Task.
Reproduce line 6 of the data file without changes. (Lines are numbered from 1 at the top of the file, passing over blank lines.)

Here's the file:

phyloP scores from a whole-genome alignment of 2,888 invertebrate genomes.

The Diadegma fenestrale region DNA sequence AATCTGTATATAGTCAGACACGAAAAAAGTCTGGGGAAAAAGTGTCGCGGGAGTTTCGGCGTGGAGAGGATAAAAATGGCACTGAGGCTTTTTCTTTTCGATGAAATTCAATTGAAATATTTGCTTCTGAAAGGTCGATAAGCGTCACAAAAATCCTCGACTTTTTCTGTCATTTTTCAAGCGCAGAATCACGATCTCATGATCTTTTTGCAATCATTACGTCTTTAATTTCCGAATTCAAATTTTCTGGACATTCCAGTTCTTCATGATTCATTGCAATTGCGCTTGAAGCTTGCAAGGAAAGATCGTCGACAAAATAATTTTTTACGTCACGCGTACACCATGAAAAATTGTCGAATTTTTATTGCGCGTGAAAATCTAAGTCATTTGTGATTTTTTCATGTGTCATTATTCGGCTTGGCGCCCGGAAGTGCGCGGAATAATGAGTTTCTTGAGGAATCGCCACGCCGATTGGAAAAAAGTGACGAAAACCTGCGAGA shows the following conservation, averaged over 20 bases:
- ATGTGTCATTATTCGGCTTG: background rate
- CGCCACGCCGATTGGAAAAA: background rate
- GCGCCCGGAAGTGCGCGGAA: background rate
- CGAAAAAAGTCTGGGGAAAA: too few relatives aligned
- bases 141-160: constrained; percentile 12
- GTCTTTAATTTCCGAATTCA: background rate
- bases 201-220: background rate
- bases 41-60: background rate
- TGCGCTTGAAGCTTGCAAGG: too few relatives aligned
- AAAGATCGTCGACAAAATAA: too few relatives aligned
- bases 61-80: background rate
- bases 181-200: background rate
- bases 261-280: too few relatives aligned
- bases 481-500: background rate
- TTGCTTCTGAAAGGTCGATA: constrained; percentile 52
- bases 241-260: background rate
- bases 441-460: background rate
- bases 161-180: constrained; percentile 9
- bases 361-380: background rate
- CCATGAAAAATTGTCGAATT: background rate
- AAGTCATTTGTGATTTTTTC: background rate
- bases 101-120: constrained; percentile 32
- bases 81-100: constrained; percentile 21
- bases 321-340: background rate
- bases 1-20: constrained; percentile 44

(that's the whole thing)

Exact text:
- CGAAAAAAGTCTGGGGAAAA: too few relatives aligned